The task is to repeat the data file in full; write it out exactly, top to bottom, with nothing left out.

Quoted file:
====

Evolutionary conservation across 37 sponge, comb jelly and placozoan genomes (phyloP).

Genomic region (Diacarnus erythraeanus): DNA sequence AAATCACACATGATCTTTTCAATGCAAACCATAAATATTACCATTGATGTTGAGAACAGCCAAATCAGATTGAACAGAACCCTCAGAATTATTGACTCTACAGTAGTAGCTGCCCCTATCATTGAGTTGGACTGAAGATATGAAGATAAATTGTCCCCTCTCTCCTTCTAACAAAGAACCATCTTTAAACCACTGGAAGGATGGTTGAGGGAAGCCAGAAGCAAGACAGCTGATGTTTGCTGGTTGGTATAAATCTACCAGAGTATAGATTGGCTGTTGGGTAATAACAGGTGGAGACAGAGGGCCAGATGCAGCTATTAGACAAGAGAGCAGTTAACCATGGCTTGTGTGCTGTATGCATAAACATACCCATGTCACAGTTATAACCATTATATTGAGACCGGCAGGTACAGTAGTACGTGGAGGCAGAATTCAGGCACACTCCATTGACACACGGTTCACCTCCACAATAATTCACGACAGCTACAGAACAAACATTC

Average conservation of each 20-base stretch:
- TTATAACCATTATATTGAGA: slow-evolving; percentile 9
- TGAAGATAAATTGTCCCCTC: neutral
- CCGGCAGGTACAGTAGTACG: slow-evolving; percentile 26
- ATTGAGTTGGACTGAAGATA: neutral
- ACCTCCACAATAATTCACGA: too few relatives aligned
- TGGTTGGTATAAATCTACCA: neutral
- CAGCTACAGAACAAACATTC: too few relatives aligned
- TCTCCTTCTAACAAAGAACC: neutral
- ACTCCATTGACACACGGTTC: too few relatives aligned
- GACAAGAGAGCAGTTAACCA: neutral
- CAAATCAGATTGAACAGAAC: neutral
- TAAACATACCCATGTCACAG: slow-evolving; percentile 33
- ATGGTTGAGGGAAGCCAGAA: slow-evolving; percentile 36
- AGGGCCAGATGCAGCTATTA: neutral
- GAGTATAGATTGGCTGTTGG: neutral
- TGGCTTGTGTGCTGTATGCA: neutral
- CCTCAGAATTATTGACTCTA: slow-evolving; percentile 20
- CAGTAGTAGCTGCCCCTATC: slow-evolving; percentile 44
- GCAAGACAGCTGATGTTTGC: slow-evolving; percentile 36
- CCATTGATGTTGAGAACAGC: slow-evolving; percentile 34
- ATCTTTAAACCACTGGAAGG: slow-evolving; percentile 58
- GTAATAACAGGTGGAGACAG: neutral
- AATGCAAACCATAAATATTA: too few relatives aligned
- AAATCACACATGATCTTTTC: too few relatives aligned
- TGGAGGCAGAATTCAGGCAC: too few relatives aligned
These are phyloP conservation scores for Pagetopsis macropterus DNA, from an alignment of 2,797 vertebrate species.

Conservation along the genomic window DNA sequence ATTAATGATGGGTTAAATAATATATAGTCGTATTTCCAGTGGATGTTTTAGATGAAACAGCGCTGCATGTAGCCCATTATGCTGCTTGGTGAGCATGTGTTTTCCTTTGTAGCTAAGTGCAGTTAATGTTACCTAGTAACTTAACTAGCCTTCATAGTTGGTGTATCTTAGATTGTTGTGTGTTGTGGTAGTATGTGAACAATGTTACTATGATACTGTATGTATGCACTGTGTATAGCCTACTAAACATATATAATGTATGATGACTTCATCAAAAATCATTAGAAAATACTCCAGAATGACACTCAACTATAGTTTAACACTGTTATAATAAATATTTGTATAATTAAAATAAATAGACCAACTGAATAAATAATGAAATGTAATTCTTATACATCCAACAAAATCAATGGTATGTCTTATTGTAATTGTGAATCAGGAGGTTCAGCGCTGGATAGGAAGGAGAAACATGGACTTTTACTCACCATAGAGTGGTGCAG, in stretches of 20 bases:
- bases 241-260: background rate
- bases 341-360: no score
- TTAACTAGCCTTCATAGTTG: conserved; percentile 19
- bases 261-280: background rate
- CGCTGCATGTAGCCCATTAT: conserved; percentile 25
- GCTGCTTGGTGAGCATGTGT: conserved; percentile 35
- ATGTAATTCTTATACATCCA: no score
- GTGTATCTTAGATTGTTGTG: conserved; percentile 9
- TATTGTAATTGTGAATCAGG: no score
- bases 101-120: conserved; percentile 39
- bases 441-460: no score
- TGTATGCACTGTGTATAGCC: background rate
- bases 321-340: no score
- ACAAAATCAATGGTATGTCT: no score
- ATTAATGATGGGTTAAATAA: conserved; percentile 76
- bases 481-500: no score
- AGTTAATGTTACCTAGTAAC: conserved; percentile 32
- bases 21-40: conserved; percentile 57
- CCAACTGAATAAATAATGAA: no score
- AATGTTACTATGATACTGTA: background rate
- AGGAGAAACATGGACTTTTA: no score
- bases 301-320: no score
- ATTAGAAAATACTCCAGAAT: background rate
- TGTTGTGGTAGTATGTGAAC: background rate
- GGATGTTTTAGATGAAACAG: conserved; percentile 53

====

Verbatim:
Evolutionary conservation across 37 sponge, comb jelly and placozoan genomes (phyloP).

Genomic region (Diacarnus erythraeanus): DNA sequence AAATCACACATGATCTTTTCAATGCAAACCATAAATATTACCATTGATGTTGAGAACAGCCAAATCAGATTGAACAGAACCCTCAGAATTATTGACTCTACAGTAGTAGCTGCCCCTATCATTGAGTTGGACTGAAGATATGAAGATAAATTGTCCCCTCTCTCCTTCTAACAAAGAACCATCTTTAAACCACTGGAAGGATGGTTGAGGGAAGCCAGAAGCAAGACAGCTGATGTTTGCTGGTTGGTATAAATCTACCAGAGTATAGATTGGCTGTTGGGTAATAACAGGTGGAGACAGAGGGCCAGATGCAGCTATTAGACAAGAGAGCAGTTAACCATGGCTTGTGTGCTGTATGCATAAACATACCCATGTCACAGTTATAACCATTATATTGAGACCGGCAGGTACAGTAGTACGTGGAGGCAGAATTCAGGCACACTCCATTGACACACGGTTCACCTCCACAATAATTCACGACAGCTACAGAACAAACATTC

Average conservation of each 20-base stretch:
- TTATAACCATTATATTGAGA: slow-evolving; percentile 9
- TGAAGATAAATTGTCCCCTC: neutral
- CCGGCAGGTACAGTAGTACG: slow-evolving; percentile 26
- ATTGAGTTGGACTGAAGATA: neutral
- ACCTCCACAATAATTCACGA: too few relatives aligned
- TGGTTGGTATAAATCTACCA: neutral
- CAGCTACAGAACAAACATTC: too few relatives aligned
- TCTCCTTCTAACAAAGAACC: neutral
- ACTCCATTGACACACGGTTC: too few relatives aligned
- GACAAGAGAGCAGTTAACCA: neutral
- CAAATCAGATTGAACAGAAC: neutral
- TAAACATACCCATGTCACAG: slow-evolving; percentile 33
- ATGGTTGAGGGAAGCCAGAA: slow-evolving; percentile 36
- AGGGCCAGATGCAGCTATTA: neutral
- GAGTATAGATTGGCTGTTGG: neutral
- TGGCTTGTGTGCTGTATGCA: neutral
- CCTCAGAATTATTGACTCTA: slow-evolving; percentile 20
- CAGTAGTAGCTGCCCCTATC: slow-evolving; percentile 44
- GCAAGACAGCTGATGTTTGC: slow-evolving; percentile 36
- CCATTGATGTTGAGAACAGC: slow-evolving; percentile 34
- ATCTTTAAACCACTGGAAGG: slow-evolving; percentile 58
- GTAATAACAGGTGGAGACAG: neutral
- AATGCAAACCATAAATATTA: too few relatives aligned
- AAATCACACATGATCTTTTC: too few relatives aligned
- TGGAGGCAGAATTCAGGCAC: too few relatives aligned
These are phyloP conservation scores for Pagetopsis macropterus DNA, from an alignment of 2,797 vertebrate species.

Conservation along the genomic window DNA sequence ATTAATGATGGGTTAAATAATATATAGTCGTATTTCCAGTGGATGTTTTAGATGAAACAGCGCTGCATGTAGCCCATTATGCTGCTTGGTGAGCATGTGTTTTCCTTTGTAGCTAAGTGCAGTTAATGTTACCTAGTAACTTAACTAGCCTTCATAGTTGGTGTATCTTAGATTGTTGTGTGTTGTGGTAGTATGTGAACAATGTTACTATGATACTGTATGTATGCACTGTGTATAGCCTACTAAACATATATAATGTATGATGACTTCATCAAAAATCATTAGAAAATACTCCAGAATGACACTCAACTATAGTTTAACACTGTTATAATAAATATTTGTATAATTAAAATAAATAGACCAACTGAATAAATAATGAAATGTAATTCTTATACATCCAACAAAATCAATGGTATGTCTTATTGTAATTGTGAATCAGGAGGTTCAGCGCTGGATAGGAAGGAGAAACATGGACTTTTACTCACCATAGAGTGGTGCAG, in stretches of 20 bases:
- bases 241-260: background rate
- bases 341-360: no score
- TTAACTAGCCTTCATAGTTG: conserved; percentile 19
- bases 261-280: background rate
- CGCTGCATGTAGCCCATTAT: conserved; percentile 25
- GCTGCTTGGTGAGCATGTGT: conserved; percentile 35
- ATGTAATTCTTATACATCCA: no score
- GTGTATCTTAGATTGTTGTG: conserved; percentile 9
- TATTGTAATTGTGAATCAGG: no score
- bases 101-120: conserved; percentile 39
- bases 441-460: no score
- TGTATGCACTGTGTATAGCC: background rate
- bases 321-340: no score
- ACAAAATCAATGGTATGTCT: no score
- ATTAATGATGGGTTAAATAA: conserved; percentile 76
- bases 481-500: no score
- AGTTAATGTTACCTAGTAAC: conserved; percentile 32
- bases 21-40: conserved; percentile 57
- CCAACTGAATAAATAATGAA: no score
- AATGTTACTATGATACTGTA: background rate
- AGGAGAAACATGGACTTTTA: no score
- bases 301-320: no score
- ATTAGAAAATACTCCAGAAT: background rate
- TGTTGTGGTAGTATGTGAAC: background rate
- GGATGTTTTAGATGAAACAG: conserved; percentile 53